Cards having phrases which are more difficult to fit into a developing story line will have relatively lower point values so as to provide a smaller penalty for failing to play the more difficult phrase cards. On the other hand, the easier-to-use phrase cards will have higher point values. Thus, if a player fails or refuses to use a phrase which is considered easier to use, that player will be left with a relatively larger number of points in his/her hand at the end of the round--representing a point disadvantage and thus a game disadvantage to such player.
Playing of a round is repeated as desired by the group and the game winner is the player with the lowest aggregate point value on the tally sheet at the conclusion of the number of rounds being desired by the group of players.
If the director is not participating in game play in the round he/she directs, then, preferably, the number of rounds of play will equal the number of players. In this fashion, the person serving as director in a given round is not disadvantaged in game points earned by virtue of failure to participate in a given round.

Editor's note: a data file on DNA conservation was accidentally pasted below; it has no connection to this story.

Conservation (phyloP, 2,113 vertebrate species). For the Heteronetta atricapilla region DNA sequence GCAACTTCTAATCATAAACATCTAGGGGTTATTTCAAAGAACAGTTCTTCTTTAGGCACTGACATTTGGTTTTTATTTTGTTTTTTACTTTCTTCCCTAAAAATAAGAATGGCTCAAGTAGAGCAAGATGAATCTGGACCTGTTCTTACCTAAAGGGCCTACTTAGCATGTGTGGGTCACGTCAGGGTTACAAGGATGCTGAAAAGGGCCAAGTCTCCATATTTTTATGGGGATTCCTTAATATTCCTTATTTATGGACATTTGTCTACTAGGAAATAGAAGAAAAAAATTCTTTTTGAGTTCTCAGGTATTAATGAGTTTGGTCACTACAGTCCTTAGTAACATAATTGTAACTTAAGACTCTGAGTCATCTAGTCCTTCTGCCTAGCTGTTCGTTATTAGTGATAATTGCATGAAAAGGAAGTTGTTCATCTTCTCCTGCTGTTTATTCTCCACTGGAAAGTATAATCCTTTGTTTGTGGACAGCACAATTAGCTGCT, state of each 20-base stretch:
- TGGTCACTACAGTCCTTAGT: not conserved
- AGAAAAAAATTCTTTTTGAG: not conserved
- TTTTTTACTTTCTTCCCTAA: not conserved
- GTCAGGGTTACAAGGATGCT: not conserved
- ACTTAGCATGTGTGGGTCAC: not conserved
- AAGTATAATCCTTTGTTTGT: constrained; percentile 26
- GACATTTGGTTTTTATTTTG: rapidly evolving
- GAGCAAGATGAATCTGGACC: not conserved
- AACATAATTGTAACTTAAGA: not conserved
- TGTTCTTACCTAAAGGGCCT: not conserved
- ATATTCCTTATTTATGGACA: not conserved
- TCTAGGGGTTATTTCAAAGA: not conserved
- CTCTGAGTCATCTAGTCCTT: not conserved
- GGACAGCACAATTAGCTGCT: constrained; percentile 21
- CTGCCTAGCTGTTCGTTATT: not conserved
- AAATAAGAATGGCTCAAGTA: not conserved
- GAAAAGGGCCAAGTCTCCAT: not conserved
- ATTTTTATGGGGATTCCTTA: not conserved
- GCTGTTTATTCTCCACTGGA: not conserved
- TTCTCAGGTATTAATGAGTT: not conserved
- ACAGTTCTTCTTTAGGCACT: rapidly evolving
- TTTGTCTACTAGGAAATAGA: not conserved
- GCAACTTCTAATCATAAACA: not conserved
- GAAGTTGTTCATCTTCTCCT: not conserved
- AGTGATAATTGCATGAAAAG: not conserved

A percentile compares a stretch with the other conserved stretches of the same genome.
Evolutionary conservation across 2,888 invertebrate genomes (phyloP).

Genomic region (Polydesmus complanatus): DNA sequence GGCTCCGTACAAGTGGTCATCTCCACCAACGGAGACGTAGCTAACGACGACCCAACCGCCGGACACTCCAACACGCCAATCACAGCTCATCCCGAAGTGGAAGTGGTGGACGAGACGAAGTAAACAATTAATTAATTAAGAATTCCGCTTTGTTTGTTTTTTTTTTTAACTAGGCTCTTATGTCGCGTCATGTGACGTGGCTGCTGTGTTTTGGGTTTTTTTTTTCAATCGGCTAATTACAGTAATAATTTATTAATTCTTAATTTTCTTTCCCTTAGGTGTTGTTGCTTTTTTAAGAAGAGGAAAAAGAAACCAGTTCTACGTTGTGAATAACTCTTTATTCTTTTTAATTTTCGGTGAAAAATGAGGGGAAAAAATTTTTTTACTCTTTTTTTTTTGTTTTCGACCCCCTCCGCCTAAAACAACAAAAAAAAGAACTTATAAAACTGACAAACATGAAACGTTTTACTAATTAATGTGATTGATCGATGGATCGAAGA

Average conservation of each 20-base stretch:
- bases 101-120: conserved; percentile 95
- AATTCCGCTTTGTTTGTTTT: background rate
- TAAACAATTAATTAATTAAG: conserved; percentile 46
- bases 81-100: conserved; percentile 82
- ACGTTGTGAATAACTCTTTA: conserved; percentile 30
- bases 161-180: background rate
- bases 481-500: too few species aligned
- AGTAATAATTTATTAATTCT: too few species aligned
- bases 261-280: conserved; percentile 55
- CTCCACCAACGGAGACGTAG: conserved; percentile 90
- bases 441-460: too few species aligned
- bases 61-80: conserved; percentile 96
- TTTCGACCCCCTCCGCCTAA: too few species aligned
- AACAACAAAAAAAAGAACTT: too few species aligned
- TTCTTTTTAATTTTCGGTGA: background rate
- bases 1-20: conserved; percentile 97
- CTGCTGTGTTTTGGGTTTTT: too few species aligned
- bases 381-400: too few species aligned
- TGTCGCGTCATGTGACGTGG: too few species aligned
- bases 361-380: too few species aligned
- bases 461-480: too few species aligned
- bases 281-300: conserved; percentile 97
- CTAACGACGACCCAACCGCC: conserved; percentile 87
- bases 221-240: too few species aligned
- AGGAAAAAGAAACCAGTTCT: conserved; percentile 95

Not all decks need be used in a given game, and it is the director's use of arbitrary authority which determines which decks of cards will be used in a given game. The director, by arbitrary authority, also selects the number of cards to be distributed to each player in a given round of play and selects whether or not to distribute any wild cards or interject cards, and if so, how many each player will receive.
If, at the onset of the game, the players have decided that the director will participate in game play while directing, then the director will be allowed to determined how many cards will be distributed to each player in each round. But if the director sits out a directed round without participating, then the group of players, at the outset, selects the number of cards to be distributed in a round.